Monthly Archives: September 2010

A Man Obsessed

Most of the nurseries that you visit fall into one of two categories.  1) Bread and Butter Nurseries are full of all of the common plant material we use and that the market is flooded with.  These are typically very clean and well kept.  2) The Plant Nuts nursery is over run with options; often to many to choose from.  It has everything under the sun but is to messy and overgrown (I don’t have time to weed, look at this new plant) to be able to find anything.

Bill Hendricks of Klyn Nursery in Perry OH is the rare example of these two realities combined.  He has a perfectly clean and organized nursery with everything in its place and all weeds at bay.  On top of that he had one of the most diverse and unusual collections of plants available for sale I’ve found.  His real passion though are Cacti and Succulents.  I am grouping this into broad categories which he would never do.  I have attached some pictures of his personal collection which is overrunning the house they’ve been given.  If you are looking for something interesting check them out here.

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The Selby

I need your help.  My wife and I have entered our home in a contest through CB2 Homegoods called ‘The Selby is in your place’.  Todd Selby is a very accomplished interiors photographer and if we win he will photograph my home and gardens.  Please vote for us.  You can do so by following this link.  Here are the pictures as well so you know what you’re voting for.


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The Water Features of Longwood

Mr. du Pont was seemingly obsessed with the movement of water and Longshadow clearly demonstrates that.  I couldn’t even begin to count the number of water features amongst the gardens.  They range from tiny and discrete to ostentatious.  Mr. du Pont was such an autodidact that he studied hydro-engineering so that he could personally calculate the figures determining the size of the pumps he would need for the various water features and fountains throughout the property.  These pictures will give you an idea of the scope of his vision.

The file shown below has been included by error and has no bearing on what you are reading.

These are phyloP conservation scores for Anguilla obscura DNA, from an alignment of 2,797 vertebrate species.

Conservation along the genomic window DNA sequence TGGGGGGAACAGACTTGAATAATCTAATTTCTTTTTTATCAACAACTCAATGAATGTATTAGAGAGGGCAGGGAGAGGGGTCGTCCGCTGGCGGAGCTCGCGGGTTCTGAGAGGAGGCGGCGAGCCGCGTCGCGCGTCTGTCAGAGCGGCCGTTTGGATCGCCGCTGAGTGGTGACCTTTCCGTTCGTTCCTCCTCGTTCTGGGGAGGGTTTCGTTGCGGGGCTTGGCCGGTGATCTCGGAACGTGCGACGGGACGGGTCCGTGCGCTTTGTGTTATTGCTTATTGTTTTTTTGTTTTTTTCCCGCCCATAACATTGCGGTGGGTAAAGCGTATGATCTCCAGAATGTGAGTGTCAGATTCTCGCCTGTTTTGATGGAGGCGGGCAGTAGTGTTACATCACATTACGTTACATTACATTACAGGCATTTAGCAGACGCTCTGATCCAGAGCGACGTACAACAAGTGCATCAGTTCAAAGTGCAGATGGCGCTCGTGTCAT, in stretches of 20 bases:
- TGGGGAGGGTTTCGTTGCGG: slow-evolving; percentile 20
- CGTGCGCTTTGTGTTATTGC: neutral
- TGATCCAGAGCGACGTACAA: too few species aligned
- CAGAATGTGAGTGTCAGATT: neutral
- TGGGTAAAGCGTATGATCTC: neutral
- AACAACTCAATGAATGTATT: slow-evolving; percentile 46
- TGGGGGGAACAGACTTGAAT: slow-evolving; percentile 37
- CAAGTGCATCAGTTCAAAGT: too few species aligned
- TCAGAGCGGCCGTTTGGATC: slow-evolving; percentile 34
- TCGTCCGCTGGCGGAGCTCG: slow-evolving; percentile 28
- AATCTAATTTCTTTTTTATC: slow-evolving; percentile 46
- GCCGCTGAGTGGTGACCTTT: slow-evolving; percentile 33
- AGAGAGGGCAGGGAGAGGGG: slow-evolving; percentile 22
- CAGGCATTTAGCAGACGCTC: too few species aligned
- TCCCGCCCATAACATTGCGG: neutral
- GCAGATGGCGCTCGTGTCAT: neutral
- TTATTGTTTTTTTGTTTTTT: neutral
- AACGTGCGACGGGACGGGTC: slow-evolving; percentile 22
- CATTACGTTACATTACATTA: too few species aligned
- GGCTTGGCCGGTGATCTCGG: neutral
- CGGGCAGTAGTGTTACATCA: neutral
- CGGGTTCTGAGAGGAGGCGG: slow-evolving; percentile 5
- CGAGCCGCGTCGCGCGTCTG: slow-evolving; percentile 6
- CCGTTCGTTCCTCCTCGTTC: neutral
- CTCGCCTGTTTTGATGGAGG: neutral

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The Plants of Longwood Gardens

Longwood Gardens in Pennsylvania is one of the most amazing places I’ve ever been.  I keep referring to it as the ‘Disney World of Horticulture’ because they have the seeming ability and for sure the funds to do what ever they decide to.  Here is a brief description of the property from wikipedia.  There are also many wonderful books on the gardens themselves and their founder Pierre S. du Pont.  For some of these titles check here.

Early history

What is now Longwood Gardens was originally purchased from William Penn in 1700 by a fellow Quaker named George Peirce (1646–1734). Although it started as a working farm, in 1798 Joshua and Samuel Peirce planted the first specimens of an arboretum. By 1850 they had amassed one of the finest collections of trees in the nation.

Industrialist Pierre S. du Pont (1870–1954) purchased the property from the Peirce family in 1906 to save the arboretum from being sold for lumber. He made it his private estate, and from 1906 until the 1930s, du Pont added extensively to the property. A world traveler from an early age, du Pont was often inspired to add features to the garden after attending world’s fairs, the most notable additions being the massive conservatory, complete with a massive pipe organ, and the extensive system of fountains. Mr. Du Pont opened his estate to the public many days of the year during his occupancy.